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02 Sep 2021

Creativity in Engineering: Higher Education design and delivery

Creativity in Engineering: Higher Education design and delivery

Engineers embrace creativity and innovation to solve problems and meet challenges – including the complex and pressing global challenges faced by modern society. Students are enthused by authentic and relevant engineering experiences. Yet the suboptimal delivery of learning through the ubiquitous “lecture” has prevailed, mainly due to its efficiency at scale, despite having recognised shortcomings since the last millennium.

Modern engineering challenges and the global issues that most enthuse the current generation of students require the application of knowledge of many disciplines. Over recent decades, there has been a lot of discussion about the need to help students learn the “soft skills” such as business, computing, communication, leadership, environmental and social science skills that will help them in their careers as engineers. Universities have in general added projects to already crowded curricula, crammed with “lectures”, laboratories and assignments based on theoretical concepts. And yet, we still hear laments from our industrial colleagues that fresh graduates fall short in these important “higher order” skills.

So what are we doing about it? At TEDI-London we have taken a fresh look at engineering education. Taking a blank sheet of paper, we have developed a curriculum that embraces the process of engineering – of creativity, design and innovation – to create future engineers, engineers with a breadth of skills to help solve global challenges. Engineers make things and engineering students should learn by making things mirroring what they will do when they graduate. And if the projects they work on have been co-created by academics and engineers in industry, there will be dual benefit of improved employability and also being more attractive to potential students.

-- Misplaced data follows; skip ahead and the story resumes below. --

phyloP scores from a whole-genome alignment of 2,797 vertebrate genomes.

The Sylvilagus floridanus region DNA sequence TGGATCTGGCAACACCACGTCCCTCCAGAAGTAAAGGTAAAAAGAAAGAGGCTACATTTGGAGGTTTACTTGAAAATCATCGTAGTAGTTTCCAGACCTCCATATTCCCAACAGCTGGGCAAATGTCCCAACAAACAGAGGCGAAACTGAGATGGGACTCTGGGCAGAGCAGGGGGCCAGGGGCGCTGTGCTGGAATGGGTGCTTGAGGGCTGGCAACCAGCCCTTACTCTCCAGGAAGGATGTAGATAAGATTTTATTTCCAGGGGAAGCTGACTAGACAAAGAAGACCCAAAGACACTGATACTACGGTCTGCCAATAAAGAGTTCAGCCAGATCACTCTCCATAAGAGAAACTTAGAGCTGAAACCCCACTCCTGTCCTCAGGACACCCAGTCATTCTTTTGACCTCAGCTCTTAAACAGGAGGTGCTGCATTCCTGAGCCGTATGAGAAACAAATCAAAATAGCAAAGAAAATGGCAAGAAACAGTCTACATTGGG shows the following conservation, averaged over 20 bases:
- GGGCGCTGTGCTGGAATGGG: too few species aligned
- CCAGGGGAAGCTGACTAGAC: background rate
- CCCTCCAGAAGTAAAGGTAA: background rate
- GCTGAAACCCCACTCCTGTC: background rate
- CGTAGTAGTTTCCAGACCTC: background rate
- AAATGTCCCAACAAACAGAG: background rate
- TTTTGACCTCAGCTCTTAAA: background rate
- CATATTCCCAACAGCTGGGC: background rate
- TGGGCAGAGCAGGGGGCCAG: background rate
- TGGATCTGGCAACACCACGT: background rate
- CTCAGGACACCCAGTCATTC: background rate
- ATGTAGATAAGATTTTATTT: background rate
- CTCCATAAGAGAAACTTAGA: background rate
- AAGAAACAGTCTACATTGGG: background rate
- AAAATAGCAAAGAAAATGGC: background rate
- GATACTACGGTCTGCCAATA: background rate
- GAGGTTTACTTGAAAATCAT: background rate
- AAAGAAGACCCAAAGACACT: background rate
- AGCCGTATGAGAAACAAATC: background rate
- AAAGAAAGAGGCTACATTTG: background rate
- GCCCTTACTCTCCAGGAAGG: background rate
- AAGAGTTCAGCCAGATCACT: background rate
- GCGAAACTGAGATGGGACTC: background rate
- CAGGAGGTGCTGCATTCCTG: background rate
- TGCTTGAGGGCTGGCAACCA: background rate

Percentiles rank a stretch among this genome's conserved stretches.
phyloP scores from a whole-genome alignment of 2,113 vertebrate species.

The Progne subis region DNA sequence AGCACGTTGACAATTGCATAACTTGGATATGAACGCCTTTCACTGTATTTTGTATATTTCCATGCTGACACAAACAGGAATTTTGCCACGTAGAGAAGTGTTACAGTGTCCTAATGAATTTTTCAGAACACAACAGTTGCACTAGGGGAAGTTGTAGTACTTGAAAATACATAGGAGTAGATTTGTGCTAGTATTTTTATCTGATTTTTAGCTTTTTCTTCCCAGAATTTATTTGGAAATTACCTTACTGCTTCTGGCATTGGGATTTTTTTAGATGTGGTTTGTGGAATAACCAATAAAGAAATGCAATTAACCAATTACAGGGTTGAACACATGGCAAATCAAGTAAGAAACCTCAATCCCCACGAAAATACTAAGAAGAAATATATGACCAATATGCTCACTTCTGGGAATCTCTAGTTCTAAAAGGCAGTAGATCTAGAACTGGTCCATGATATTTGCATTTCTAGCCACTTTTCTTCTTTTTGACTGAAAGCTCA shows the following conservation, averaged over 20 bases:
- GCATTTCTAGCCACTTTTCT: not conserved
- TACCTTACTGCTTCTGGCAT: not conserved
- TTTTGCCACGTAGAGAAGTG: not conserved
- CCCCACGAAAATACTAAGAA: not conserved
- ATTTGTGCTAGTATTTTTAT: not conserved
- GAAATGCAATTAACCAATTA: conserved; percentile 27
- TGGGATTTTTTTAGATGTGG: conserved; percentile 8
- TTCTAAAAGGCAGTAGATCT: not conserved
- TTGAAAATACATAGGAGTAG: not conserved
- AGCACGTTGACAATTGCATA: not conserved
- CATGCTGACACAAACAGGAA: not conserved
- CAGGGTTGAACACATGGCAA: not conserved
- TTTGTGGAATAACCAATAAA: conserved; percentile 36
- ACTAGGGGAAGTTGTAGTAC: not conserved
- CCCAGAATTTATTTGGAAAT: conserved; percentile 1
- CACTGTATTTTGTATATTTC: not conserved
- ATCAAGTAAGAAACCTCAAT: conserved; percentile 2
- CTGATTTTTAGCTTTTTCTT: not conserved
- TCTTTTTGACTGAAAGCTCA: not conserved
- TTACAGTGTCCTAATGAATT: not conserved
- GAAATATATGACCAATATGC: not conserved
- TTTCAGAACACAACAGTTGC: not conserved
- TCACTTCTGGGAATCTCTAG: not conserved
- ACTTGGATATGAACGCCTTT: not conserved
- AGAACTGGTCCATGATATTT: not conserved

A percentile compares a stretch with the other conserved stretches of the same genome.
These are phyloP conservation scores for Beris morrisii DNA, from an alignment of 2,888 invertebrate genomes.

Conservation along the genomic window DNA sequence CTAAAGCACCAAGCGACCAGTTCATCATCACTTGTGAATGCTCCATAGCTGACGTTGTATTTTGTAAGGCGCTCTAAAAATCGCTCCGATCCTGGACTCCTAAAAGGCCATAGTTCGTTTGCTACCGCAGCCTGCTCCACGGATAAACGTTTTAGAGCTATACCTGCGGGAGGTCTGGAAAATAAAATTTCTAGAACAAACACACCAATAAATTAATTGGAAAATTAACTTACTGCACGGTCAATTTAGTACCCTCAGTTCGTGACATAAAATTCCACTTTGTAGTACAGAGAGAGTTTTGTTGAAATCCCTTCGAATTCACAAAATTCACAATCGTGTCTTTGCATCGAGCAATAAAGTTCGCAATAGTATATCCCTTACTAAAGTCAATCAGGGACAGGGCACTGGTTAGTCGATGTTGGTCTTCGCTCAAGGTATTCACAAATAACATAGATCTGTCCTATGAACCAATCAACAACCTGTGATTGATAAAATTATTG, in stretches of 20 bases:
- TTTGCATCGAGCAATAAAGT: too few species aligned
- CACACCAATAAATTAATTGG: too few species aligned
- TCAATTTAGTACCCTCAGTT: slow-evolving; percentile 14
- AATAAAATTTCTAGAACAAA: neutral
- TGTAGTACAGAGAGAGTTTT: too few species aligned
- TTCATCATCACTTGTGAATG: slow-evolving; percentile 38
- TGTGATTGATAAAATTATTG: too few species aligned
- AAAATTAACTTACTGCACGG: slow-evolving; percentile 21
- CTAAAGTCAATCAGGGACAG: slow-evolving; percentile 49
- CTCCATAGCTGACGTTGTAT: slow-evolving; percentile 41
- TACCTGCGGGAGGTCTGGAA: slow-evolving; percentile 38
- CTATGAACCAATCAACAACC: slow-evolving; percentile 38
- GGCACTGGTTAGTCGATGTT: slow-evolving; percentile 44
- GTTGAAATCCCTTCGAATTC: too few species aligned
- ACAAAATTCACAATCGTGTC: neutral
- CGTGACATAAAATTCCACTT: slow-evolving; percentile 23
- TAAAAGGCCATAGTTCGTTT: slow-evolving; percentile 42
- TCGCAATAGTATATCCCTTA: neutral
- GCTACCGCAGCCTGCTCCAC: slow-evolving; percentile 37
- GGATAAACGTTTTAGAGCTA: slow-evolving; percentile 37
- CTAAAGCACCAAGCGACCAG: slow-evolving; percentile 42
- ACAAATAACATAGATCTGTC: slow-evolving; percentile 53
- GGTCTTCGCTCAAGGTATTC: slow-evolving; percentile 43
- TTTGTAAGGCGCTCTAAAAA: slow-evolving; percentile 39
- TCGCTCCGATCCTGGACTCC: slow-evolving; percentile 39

That leads on to the importance of the power of diversity. Bringing people with different ways of thinking together leads to better innovation and outcomes in both academia and industry. We need to attract a more diverse cohort of students, not just to fill the engineering skills gap (a shortfall of 50,000 engineers per annum in the UK alone), but also to help improve the outcomes from the engineering profession. At TEDI-London we are putting rocket boosters under our efforts to make engineering more inclusive by removing the requirement for A level (or equivalent) maths or physics and, through our innovative assessment process, looking for students who have the appropriate ‘Attitude, Aptitude and Ability’ to succeed on our programmes.  

Very important in these attributes is the attitude. To succeed in this transformative education, students will need to take responsibility for their own learning. They will want to learn. And when we bring them together with teachers who want to teach, as opposed to those who focus on research - that’s when “magic” happens.


This article was written by Judy Raper and Mike Sutcliffe.

aProfessor Judy Raper has been Dean & CEO of TEDI-London since its incorporation in June, 2019. She joined TEDI-London after a sustained career in Academia in Australia and the USA, most recently as Deputy Vice-Chancellor (Research and Innovation) at the University of Wollongong, a post she held for the last 10 years and senior roles the National Science Foundation, and Missouri University of Science and Technology in the USA, and the first (and only) female Dean of Engineering at the University of Sydney.


aProfessor Mike Sutcliffe has strategic responsibility and oversight of operational delivery for the design, development and implementation of TEDI-London’s academic programme as well as the student journey.  He is also President of the Engineering Professors’ Council, the representative organisation of UK engineering academics. Mike plays a leading role in the New Approaches to Engineering Higher Education initiative.



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